| "to die for", this is probably the way they made it. |
If they compiled their Caesar salad dressing in a way other than that detailed below, this is better! Okay, okay, when it comes to Italian recipes, we tend to potentially overstate at times. But Caesar salad dressing made in a "wooden" salad bowl, with all natural ingredients that have not been "blender touched", are going to make a fresher, brighter dressing for your romaine or salad green combination, guaranteed.
How about some homemade Caesar croutons with it? Well, now you're talking! And, guess what? Your dinner guests will love the preparation and the presentation. The recipe here includes homemade croutons and the recipe for them. They are certainly superior to the packaged ones but you can of course use the store-bought ones to save time. The aroma of the homemade ones baking in butter and herbs is truly worth the effort, however, especially if you have guests. You do have a gourmet heart, you know, or you wouldn't be here at New Italian Recipes.
Are you like Chef Dave? Do your dinner guests, invariably, gather in the kitchen? Good! You're going to dazzle them with this one.
The origination of Caesar Salad is generally credited to a guy named Caesar Cardini, an Italian immigrant who owned and operated a small group of restaurants in Tijuana and San Diego. According to friends, patrons and relatives, restaurateur Cardini's original recipe did not include anchovies but it did have a hint of anchovy essence from the Worcestershire Sauce which was an original key ingredient. Chef Dave of New Italian Recipes is definitely a proponent of adding the real thing, though, as is the case in most made from scratch Caesar dressings served in better restaurants today.
There are some optional ingredients you can use to enhance Caesar Salad:1/4 teaspoon dry mustard or 1 t Dijon (Dave usually leaves this out, but to some it adds to the dressing.)
5-6 sun-dried tomatoes (oil packed or not, doesn't matter), chopped finely. (Dave usually puts these in the dressing as it adds another tangy layer of flavor). For a creamier version, one can add some plain yogurt.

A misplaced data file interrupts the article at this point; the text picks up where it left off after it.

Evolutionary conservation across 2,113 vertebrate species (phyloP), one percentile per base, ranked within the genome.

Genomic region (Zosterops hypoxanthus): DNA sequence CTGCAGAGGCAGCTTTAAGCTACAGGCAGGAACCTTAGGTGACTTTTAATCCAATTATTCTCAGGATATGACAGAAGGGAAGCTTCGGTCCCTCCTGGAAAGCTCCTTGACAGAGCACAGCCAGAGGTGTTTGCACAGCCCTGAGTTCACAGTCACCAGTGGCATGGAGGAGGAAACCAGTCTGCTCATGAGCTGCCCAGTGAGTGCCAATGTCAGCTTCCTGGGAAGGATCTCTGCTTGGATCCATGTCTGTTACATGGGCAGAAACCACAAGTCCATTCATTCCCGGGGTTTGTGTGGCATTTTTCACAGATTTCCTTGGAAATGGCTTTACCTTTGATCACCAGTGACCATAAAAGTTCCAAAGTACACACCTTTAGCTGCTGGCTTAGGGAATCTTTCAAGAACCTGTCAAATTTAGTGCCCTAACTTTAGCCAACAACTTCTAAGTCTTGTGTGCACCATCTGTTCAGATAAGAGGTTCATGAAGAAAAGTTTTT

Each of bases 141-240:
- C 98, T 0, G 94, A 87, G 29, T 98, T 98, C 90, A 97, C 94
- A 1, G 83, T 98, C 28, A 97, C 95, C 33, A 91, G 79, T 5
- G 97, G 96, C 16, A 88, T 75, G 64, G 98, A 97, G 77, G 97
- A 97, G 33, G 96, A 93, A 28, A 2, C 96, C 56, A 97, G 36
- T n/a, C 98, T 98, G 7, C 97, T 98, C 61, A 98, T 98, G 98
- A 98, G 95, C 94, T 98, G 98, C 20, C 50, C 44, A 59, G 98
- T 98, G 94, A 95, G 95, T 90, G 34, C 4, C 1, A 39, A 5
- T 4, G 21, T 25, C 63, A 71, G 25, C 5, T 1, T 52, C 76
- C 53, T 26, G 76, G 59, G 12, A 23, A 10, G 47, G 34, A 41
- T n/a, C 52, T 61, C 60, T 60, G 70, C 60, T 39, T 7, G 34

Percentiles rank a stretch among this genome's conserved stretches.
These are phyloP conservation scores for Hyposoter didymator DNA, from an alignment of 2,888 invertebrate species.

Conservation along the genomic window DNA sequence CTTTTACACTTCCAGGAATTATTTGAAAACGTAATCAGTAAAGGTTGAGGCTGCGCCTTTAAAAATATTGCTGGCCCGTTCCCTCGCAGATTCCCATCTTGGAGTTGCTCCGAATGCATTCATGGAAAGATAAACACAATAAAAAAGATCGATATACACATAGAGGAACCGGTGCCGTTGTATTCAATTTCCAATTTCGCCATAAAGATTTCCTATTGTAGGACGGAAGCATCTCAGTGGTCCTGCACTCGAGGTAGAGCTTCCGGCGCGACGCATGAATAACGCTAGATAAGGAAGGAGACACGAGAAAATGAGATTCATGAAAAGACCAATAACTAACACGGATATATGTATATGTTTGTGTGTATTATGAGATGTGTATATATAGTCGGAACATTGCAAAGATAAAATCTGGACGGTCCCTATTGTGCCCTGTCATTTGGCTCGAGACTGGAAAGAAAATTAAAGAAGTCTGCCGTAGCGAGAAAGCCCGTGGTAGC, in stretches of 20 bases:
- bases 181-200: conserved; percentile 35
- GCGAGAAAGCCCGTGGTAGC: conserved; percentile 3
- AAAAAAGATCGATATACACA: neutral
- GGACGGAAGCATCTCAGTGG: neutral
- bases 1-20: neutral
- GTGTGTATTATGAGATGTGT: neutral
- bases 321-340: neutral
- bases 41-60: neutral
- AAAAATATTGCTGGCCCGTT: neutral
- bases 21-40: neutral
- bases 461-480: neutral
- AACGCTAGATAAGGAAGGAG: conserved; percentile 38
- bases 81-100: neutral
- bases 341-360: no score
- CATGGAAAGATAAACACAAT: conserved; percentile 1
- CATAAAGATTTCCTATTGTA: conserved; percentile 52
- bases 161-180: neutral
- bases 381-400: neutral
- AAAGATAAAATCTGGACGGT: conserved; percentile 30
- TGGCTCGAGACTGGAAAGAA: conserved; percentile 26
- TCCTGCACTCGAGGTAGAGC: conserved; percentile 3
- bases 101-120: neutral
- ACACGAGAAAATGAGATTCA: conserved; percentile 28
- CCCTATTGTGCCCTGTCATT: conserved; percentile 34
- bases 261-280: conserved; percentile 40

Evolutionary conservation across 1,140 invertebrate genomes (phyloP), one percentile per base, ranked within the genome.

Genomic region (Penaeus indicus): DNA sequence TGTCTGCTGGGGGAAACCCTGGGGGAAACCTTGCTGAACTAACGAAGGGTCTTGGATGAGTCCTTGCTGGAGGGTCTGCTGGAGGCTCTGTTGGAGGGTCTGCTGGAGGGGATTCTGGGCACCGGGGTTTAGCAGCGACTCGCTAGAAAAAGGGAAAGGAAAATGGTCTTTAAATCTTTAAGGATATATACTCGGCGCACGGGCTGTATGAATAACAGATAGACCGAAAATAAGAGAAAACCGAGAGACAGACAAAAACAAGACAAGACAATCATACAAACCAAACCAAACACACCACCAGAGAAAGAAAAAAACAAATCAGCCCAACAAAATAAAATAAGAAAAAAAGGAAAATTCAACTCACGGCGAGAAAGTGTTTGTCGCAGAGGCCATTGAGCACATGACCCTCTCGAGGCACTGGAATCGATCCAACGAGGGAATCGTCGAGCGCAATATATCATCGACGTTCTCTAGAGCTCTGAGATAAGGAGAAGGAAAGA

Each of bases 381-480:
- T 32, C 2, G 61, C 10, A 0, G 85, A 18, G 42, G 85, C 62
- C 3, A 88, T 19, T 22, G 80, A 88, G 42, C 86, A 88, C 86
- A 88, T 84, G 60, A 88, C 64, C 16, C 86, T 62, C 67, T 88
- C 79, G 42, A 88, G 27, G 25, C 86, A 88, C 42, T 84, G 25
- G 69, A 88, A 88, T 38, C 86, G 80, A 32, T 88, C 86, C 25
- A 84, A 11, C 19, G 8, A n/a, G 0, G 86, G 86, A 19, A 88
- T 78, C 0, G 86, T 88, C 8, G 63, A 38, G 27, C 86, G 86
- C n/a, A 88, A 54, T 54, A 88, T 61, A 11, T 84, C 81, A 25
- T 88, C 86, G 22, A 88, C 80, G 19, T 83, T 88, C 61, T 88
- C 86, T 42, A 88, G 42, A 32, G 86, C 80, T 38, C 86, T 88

Let's talk a little about the dreaded Salmonella bacteria that can possibly be passed through raw eggs that are cracked or have been mishandled during packaging. We would strongly advise you not to take any chances here. That is why this recipe calls for "coddled" eggs. This term refers to eggs that are cooked for a short period of time in boiling water. This process does not "insure" safeness absolutely, but it can't hurt. So, what we're saying in a nutshell:to "reduce" the chances of contamination, the egg could be cooked in the shell, thus coddled, or poached just enough to leave the yolk runny.
Caesar Salad is terrific on its own, just as an accompaniment to a fine Italian meal. However, if you would like to make a one dish meal out of this, just add some roasted or sautéed chicken; a nice piece of seared, crusted salmon; some pan-fried or boiled shrimp; even slices of grilled pork or beef tenderloin. And this would make for a relatively low calorie meal, given the dressing ingredients. A very helpful and useful hint: Most Caesar dressing recipes call for a cup or more of Olive Oil, but you can use as much or as little as choose -- to keep the calories down a bit. Experiment with the amount of oil you use, and you may very well find you like Caesar Salad dressing better with a much smaller amount of oil. After all, the majority of the flavor comes from the other ingredients. If you add chopped up sun-dried tomatoes, along with the anchovies, Worcestershire, egg, garlic and lemon juice, you have a bonanza of zesty flavors that are really enough on their own. Nothing caloric there, either, especially if you do not use sun-dried tomatoes packed in oil. Even if you do, though, that gives you more reason to use less of any other kind of oil. So use your head when making this. It's pretty dang good no matter what little tweaks you do to it!